Affecting baseball friction with different substances — ScienceDaily

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Applying either rosin powder made from pine resin or a wax-like sticky substance to a baseball significantly alters the friction between the pitcher’s fingertips and the ball surface, which can in turn influence the rate at which the ball spins.

These findings, published in Communications Materials, also highlight how rosin powder can help maintain more constant friction when pitching, which could support a fairer playing field in Major League Baseball (MLB) in the USA.

During pitching in baseball, the friction between the fingertips and the ball at the time of release can significantly influence both ball spin and ball control. More friction tends to increase the rate of ball spin, which can put batters at a disadvantage.

Takeshi Yamaguchi and colleagues assessed the effects of different substances on the friction between the index fingertip of nine male participants and a baseball leather sheet (which represented a baseball).

The authors report that the application of rosin power increased friction between the fingertip and the leather surface by more than 20%. Rosin powder also reduced the variation in friction both between different participants and among different pitches by the same participant. Additionally, applying a wax-like sticky substance increased friction by more than 50% compared to when no substance was applied.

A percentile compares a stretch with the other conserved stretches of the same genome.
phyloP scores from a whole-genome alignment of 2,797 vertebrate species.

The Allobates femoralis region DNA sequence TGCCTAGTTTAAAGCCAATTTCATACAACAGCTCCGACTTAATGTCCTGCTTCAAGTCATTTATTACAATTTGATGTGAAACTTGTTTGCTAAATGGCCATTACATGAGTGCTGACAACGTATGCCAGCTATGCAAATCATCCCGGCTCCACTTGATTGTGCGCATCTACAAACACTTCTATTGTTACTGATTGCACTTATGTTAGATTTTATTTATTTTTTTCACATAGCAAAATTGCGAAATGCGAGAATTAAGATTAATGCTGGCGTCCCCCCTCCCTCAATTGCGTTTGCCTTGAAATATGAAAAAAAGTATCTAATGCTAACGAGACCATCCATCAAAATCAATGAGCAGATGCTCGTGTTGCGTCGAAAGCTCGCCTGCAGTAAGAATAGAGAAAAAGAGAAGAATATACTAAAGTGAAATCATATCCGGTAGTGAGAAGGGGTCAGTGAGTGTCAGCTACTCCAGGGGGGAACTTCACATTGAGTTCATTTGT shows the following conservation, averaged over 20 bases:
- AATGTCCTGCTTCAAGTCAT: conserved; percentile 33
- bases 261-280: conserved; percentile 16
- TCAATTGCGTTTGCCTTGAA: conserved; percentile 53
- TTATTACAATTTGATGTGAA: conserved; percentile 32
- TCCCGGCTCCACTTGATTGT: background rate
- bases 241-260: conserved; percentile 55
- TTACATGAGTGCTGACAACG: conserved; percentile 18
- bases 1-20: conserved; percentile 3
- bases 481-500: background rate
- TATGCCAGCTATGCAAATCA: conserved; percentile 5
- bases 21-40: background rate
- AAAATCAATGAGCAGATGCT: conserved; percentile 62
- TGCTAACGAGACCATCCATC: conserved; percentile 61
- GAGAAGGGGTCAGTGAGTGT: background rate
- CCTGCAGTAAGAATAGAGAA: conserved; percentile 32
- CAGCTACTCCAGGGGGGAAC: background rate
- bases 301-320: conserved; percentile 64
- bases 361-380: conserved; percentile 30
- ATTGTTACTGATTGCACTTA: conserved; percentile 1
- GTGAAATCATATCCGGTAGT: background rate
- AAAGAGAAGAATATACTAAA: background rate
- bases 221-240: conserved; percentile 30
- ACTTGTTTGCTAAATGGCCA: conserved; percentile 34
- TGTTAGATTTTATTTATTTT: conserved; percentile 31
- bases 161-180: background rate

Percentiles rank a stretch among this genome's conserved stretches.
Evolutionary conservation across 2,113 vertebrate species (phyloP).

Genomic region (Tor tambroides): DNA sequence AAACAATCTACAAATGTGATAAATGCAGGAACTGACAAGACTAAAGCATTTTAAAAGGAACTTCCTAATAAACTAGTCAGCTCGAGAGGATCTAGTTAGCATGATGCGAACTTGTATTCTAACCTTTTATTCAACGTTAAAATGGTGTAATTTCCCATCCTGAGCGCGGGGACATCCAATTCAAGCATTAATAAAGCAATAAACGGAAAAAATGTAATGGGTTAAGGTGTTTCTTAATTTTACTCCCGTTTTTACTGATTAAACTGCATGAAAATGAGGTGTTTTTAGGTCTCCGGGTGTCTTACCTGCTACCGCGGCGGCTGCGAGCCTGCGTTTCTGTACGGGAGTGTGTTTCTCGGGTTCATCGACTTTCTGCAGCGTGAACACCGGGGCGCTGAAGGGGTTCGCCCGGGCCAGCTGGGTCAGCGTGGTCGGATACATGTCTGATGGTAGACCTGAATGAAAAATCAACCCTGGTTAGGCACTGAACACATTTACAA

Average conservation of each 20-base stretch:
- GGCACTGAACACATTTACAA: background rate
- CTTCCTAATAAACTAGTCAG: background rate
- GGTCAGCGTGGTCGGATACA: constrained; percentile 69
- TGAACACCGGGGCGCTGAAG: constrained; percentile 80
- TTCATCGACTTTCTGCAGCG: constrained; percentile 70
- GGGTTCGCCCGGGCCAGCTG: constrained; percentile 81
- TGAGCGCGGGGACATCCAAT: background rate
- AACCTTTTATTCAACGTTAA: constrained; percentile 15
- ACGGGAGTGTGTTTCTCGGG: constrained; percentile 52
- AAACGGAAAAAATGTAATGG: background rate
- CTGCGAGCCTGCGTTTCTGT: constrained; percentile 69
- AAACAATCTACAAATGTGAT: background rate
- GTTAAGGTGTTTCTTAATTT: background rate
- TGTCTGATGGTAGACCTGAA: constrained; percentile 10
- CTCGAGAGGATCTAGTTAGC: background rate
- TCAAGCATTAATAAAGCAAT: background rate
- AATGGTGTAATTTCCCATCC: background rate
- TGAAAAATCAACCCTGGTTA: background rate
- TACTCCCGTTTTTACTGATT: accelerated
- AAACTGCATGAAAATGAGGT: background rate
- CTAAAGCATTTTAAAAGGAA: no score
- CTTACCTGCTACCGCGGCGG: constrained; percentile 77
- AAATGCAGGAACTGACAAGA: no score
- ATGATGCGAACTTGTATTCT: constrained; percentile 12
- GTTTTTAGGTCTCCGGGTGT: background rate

The authors calculated that applying a sticky substance would therefore increase the rate at which the ball spun compared to when applying no substance or rosin powder.

The authors also identified that baseballs used by the Nippon Professional Baseball Organization in Japan were less slippery than those used by the MLB in the USA. They suggest that the friction of MLB balls could be increased for more ball control, perhaps by changing the materials used.

However, the authors do caution that the flat leather sheet of baseball material may not fully correspond to the curved surface of an actual baseball.

Story Source:

Materials provided by Tohoku University. Note: Content may be edited for style and length.

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